Dodgers Penalize Two Japanese Media Outlets for Shohei Ohtani Coverage

Gary A. Vasquez-USA TODAY Sports
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Shohei Ohtani has lived under a spotlight since he arrived in Southern California. He has been the victim of a massive gambling scandal and is now trying to protect what little privacy he has left.

The Los Angeles Dodgers superstar recently purchased a $7.8 million mansion in Los Angeles and two Japanese outlets, Fuji TV and Nippon TV, covered the purchase in too much detail. Their coverage included aerial views of the property and interviews with neighbors.

Their coverage was too invasive of his personal life and resulted in the Dodgers revoking their media credentials.

Over the past several years, celebrity homes have been burglarized and have induced a sense of panic and hysteria among many in the United States. In some cases, even family members were kidnapped, and massive ransom amounts were demanded. Because of this and Ohtani's high-profile, the Dodgers are taking extra precautions.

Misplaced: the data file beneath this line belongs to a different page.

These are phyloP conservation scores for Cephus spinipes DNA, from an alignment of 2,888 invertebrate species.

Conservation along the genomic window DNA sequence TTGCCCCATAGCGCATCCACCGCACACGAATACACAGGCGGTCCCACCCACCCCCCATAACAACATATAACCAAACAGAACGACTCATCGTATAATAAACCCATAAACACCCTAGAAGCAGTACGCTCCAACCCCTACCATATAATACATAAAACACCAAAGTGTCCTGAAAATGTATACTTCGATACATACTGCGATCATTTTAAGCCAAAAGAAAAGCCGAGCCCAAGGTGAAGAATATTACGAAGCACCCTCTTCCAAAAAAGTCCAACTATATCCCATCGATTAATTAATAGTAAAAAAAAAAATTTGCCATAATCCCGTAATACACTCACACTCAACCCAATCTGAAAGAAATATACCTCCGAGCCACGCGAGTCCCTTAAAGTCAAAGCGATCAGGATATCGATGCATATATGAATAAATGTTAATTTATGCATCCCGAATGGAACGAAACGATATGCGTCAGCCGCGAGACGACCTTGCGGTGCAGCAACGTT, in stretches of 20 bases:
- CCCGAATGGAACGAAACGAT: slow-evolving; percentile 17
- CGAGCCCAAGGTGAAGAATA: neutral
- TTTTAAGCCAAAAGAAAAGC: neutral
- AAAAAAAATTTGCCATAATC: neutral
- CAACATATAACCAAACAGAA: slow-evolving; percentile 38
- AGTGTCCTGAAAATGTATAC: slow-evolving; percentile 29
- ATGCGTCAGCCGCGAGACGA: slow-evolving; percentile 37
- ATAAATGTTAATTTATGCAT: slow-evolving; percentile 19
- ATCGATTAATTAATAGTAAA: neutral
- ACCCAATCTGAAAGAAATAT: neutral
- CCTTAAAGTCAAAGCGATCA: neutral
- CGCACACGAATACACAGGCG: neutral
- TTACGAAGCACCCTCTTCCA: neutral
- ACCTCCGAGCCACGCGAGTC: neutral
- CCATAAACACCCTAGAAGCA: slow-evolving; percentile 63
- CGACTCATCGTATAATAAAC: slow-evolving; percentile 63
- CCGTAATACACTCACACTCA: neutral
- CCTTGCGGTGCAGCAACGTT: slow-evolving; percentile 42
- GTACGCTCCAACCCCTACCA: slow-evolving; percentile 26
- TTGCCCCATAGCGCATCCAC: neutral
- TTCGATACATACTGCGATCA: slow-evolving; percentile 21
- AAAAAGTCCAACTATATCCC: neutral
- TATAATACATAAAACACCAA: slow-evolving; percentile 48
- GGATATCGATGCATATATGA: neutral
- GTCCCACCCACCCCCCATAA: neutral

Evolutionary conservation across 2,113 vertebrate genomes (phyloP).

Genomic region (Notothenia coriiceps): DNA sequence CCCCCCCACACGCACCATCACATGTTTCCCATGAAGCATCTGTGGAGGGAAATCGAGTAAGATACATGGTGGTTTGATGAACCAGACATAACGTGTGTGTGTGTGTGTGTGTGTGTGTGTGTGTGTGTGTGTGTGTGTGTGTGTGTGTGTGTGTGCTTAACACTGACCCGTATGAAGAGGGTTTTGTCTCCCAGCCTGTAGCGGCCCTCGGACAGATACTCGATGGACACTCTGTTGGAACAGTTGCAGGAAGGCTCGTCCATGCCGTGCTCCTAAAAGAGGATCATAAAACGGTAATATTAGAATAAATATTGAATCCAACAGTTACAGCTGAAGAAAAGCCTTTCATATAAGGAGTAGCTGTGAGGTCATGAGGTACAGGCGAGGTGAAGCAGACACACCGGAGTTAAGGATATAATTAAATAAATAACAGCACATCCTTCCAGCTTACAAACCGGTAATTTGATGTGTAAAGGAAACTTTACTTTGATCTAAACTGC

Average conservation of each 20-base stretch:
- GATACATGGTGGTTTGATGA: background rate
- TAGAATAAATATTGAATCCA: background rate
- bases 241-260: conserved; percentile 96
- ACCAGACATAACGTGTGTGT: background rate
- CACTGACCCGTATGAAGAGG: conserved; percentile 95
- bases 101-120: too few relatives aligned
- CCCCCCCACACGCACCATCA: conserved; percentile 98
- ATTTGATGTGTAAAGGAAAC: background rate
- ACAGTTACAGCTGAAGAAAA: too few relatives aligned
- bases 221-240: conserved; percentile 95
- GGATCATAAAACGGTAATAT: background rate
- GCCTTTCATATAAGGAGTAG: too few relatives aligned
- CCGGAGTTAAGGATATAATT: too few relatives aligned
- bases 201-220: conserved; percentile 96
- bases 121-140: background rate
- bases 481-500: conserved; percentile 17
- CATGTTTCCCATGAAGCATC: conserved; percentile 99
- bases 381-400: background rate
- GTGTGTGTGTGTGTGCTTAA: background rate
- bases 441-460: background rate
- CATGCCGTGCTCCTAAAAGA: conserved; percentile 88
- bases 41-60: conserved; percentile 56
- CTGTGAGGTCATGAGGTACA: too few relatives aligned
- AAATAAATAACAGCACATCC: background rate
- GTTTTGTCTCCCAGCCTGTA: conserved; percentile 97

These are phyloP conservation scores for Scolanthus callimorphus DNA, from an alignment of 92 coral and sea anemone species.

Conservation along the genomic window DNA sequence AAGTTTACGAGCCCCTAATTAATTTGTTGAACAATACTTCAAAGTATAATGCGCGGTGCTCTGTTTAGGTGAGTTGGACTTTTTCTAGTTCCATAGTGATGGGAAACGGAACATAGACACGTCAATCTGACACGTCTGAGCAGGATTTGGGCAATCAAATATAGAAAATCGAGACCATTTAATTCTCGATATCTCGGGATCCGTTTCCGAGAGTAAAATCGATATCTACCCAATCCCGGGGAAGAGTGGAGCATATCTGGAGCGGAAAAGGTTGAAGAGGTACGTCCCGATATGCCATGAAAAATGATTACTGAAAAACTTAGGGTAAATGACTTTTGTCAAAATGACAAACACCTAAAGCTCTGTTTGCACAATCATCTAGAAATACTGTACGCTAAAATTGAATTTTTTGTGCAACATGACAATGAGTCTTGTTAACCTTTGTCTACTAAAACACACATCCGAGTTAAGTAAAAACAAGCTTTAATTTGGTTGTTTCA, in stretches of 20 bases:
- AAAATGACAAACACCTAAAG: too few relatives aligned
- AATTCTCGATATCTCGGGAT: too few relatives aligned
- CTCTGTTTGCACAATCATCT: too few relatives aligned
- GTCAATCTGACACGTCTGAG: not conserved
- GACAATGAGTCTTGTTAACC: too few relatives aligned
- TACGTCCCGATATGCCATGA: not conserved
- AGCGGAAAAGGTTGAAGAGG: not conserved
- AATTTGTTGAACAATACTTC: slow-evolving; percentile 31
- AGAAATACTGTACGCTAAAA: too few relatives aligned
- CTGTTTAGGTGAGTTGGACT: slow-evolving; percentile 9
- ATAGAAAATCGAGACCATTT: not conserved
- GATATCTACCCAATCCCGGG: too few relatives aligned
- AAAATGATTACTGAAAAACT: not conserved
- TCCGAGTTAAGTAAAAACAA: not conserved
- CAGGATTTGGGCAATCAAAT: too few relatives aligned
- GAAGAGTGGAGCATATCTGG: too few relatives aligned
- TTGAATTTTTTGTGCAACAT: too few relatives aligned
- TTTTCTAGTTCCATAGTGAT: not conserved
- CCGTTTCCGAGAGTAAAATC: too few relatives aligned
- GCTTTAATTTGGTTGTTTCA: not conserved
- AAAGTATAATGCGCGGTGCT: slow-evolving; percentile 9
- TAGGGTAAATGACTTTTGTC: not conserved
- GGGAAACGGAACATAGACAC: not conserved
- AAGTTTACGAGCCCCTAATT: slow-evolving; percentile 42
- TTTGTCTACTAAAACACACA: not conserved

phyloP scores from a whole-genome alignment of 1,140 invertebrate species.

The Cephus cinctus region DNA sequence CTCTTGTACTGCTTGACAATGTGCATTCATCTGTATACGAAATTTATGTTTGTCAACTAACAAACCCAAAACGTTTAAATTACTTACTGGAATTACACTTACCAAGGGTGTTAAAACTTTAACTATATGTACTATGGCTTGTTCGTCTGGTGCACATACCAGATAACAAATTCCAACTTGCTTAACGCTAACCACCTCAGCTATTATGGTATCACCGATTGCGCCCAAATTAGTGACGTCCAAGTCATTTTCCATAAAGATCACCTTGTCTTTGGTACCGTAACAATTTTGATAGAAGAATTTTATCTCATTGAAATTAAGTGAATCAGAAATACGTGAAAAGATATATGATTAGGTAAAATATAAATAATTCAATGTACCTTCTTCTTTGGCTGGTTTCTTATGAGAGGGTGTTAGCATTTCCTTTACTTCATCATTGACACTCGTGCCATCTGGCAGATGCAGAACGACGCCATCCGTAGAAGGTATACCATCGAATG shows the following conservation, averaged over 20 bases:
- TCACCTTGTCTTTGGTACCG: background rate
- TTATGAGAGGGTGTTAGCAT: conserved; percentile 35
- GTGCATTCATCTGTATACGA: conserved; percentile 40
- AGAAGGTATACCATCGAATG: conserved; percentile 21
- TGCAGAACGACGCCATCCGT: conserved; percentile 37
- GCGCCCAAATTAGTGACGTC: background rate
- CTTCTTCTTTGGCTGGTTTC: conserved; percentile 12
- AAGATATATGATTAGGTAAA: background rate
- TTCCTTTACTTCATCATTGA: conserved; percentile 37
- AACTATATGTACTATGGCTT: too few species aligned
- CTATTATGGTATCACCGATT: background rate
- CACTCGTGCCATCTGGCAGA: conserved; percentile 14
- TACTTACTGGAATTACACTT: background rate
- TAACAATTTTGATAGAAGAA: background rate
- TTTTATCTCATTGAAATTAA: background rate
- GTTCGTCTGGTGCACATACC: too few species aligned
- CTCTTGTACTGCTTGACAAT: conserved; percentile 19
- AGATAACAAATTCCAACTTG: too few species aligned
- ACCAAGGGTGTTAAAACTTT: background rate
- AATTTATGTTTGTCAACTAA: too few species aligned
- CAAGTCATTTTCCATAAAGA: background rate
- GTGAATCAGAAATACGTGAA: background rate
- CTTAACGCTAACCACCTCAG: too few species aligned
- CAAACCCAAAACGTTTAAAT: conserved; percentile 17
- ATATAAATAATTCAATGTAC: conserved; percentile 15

The serious invasion of Ohtani's personal life and family has led him to become increasingly wary of Japanese media.

When questioned about their coverage by the Spanish outlet Marca, both Fuji TV and Nippon TV were unresponsive. Nippon TV's Public Relations Department declined to comment.

"Regarding the questions we received today, we are very sorry, but we are not answering any questions regarding the interview," they noted.

"Thank you for your understanding."

Fuji Television's response was similarly dismissive, with their Corporate Public Relations Department stressing that they "have nothing to say in particular."

Maren Angus-Coombs


Maren Angus-Coombs was born in Los Angeles and raised in Nashville, Tenn. She is a graduate of Middle Tennessee State and has been a sports writer since 2008. Despite growing up in the South, her sports obsession has always been in Los Angeles. She is currently a staff writer at the LA Sports Report Network.